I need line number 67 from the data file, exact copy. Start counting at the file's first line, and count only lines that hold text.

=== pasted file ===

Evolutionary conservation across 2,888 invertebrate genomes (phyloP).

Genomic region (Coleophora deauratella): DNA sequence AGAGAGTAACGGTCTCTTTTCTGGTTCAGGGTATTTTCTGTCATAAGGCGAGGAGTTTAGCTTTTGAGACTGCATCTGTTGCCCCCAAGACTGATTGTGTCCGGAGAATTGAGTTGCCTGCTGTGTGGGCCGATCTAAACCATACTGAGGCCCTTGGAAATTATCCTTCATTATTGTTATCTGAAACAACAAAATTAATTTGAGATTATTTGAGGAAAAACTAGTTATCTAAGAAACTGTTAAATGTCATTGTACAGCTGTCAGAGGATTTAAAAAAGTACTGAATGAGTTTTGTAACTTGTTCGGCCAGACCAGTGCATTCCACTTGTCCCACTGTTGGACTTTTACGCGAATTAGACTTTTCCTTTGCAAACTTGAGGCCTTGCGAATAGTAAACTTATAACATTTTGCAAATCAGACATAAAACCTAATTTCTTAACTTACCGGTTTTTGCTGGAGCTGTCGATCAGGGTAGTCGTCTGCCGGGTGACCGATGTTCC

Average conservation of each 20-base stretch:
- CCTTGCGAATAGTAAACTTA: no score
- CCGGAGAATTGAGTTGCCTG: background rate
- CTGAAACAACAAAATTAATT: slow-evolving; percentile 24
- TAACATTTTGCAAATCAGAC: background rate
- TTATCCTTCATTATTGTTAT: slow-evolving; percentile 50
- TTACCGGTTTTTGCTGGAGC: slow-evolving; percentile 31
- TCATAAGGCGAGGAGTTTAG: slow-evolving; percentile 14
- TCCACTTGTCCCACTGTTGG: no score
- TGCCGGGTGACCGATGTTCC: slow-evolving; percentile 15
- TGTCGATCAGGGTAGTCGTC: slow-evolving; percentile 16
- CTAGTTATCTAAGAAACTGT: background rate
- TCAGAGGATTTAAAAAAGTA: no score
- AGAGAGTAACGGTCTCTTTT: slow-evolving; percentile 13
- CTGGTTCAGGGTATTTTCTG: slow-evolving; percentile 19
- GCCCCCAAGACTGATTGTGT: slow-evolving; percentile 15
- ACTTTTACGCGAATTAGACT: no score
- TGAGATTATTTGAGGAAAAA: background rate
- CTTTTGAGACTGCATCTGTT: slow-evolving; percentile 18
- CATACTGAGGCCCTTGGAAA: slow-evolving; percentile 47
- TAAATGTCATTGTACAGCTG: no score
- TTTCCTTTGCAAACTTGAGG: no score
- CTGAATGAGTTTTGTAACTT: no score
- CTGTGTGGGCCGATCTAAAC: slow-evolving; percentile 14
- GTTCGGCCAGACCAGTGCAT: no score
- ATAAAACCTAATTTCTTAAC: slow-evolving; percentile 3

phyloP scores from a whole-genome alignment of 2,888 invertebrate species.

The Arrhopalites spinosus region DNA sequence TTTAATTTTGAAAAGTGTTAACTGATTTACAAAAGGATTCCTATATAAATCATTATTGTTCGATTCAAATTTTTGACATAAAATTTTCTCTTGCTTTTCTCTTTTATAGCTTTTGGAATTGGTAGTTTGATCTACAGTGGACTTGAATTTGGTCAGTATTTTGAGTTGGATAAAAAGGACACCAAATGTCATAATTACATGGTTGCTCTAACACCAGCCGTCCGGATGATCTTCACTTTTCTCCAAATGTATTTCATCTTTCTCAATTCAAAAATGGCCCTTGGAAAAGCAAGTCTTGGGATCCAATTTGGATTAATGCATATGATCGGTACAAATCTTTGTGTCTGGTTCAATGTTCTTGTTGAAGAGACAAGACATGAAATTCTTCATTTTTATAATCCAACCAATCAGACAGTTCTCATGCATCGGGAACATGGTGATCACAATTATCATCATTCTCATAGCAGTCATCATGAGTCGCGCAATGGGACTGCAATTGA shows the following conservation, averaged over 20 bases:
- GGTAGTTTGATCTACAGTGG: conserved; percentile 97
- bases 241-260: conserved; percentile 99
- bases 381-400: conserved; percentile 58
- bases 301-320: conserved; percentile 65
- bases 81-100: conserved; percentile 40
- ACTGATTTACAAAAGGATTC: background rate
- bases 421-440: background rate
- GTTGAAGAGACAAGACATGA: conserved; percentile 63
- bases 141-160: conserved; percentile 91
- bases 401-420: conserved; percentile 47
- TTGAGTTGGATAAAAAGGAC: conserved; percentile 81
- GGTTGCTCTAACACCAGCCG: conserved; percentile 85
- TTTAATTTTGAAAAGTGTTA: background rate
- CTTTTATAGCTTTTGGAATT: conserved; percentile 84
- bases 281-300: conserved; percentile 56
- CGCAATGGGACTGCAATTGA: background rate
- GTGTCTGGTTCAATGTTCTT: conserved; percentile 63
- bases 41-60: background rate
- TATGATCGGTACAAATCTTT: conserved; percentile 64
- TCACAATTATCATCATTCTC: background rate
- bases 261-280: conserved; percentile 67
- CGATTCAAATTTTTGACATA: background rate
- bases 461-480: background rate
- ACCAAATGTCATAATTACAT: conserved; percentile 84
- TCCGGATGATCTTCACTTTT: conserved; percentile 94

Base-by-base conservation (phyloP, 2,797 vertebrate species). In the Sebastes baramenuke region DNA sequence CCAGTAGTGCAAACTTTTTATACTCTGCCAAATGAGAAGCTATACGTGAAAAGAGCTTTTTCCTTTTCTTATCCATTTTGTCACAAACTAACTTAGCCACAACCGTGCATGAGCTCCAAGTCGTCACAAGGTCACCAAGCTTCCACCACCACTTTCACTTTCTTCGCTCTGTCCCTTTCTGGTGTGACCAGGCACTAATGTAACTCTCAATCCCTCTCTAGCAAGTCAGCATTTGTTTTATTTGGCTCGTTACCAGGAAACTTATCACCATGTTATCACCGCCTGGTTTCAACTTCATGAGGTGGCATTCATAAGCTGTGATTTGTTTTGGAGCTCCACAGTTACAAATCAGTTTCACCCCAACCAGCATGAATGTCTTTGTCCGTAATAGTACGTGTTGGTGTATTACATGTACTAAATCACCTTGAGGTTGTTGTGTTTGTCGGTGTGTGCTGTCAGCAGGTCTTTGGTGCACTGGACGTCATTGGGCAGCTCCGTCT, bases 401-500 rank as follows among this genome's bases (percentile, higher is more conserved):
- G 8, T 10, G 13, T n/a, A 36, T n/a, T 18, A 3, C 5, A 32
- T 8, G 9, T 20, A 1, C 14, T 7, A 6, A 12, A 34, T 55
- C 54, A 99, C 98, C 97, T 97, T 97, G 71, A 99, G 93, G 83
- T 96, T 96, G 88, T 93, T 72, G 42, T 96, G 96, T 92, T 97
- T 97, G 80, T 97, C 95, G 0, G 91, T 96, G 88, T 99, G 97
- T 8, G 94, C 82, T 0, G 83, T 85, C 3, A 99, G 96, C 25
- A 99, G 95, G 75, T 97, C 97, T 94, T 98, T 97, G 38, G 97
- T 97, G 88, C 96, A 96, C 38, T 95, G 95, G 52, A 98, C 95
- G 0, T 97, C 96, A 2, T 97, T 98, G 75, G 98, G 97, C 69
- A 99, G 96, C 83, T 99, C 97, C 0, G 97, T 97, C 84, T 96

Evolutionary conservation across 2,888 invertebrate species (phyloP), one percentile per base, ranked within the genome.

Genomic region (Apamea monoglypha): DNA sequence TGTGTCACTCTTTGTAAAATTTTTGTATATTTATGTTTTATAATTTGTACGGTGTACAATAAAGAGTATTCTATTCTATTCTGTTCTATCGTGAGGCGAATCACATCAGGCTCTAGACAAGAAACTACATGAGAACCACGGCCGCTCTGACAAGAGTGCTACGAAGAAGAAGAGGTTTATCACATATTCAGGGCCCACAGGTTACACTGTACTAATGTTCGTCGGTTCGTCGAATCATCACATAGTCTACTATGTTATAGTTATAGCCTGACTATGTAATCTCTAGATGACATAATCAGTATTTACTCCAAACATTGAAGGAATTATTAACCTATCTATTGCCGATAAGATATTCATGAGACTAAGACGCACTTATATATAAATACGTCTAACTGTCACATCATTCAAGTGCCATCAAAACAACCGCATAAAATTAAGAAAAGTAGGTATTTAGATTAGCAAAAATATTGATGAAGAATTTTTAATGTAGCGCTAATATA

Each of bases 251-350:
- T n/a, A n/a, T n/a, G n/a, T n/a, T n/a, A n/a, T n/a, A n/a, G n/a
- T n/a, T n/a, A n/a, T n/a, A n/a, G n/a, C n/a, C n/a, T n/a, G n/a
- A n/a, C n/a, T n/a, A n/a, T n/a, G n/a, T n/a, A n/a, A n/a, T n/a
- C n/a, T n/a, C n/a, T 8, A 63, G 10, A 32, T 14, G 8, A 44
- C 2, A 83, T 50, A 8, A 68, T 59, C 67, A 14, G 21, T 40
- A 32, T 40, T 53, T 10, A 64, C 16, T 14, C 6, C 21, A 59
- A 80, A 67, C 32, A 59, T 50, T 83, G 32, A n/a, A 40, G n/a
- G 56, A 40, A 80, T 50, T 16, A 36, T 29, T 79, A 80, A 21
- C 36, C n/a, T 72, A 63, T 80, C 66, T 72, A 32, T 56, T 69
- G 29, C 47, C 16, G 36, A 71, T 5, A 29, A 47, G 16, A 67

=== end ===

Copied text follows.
Evolutionary conservation across 2,888 invertebrate species (phyloP), one percentile per base, ranked within the genome.